The municipality of Vitebsk is seeking a nominal fee only for the dilapidated exterior walls of what used to be the Great Lubavitch Synagogue, according to the People’s News of Vitebsk. But the new owners of the synagogue, whose remnant walls are listed as cultural monument, need to preserve those walls and restore the 19th-century building’s architecture, though it does not need to serve as a synagogue.
The Great Lubavitch Synagogue in Vitebsk, which is located 155 miles northeast of the Belarusian capital of Minsk, was once one of more than 60 synagogues in the city of about 60,000 residents where half the population was Jewish before the Holocaust.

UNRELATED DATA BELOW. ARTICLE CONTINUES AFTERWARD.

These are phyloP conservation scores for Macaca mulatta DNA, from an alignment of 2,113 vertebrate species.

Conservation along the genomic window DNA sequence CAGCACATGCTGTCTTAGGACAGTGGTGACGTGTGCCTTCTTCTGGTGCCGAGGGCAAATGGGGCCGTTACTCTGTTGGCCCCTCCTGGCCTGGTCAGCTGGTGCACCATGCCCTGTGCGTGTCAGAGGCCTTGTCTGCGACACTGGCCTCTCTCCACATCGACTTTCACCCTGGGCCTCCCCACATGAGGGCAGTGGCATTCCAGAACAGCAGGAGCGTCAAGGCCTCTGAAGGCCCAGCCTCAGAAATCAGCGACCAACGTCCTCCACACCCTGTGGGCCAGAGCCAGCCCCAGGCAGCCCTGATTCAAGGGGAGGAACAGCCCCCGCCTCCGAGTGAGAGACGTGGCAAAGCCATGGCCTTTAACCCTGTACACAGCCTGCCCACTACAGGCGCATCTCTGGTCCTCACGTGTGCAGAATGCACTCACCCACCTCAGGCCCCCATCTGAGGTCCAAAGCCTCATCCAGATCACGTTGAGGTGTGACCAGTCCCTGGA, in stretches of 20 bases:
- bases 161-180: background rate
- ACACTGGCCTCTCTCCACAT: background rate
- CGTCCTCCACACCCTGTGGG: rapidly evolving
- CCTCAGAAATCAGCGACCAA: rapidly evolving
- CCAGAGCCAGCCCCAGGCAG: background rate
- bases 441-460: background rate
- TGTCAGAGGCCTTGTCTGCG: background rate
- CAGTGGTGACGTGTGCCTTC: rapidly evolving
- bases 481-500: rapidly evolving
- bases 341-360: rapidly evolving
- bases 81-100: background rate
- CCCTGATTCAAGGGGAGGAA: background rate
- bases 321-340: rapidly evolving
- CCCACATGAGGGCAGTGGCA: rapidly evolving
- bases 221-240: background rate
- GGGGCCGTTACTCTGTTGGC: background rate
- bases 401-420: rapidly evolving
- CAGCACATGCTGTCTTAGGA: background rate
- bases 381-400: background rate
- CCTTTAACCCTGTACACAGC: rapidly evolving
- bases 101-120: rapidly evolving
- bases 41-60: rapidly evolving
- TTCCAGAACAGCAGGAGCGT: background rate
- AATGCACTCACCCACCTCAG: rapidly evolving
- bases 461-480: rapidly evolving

Chagall, a Cubist painter known for combining many Jewish symbols in colorful works featuring dreamlike scenes, left Vitebsk for France, where he worked before immigrating to the United States to escape the Nazis. He died in 1985 at 97.
Vitebsk today only has a few dozen Jews. In 2017, that community saw its first opening of a synagogue in over a century.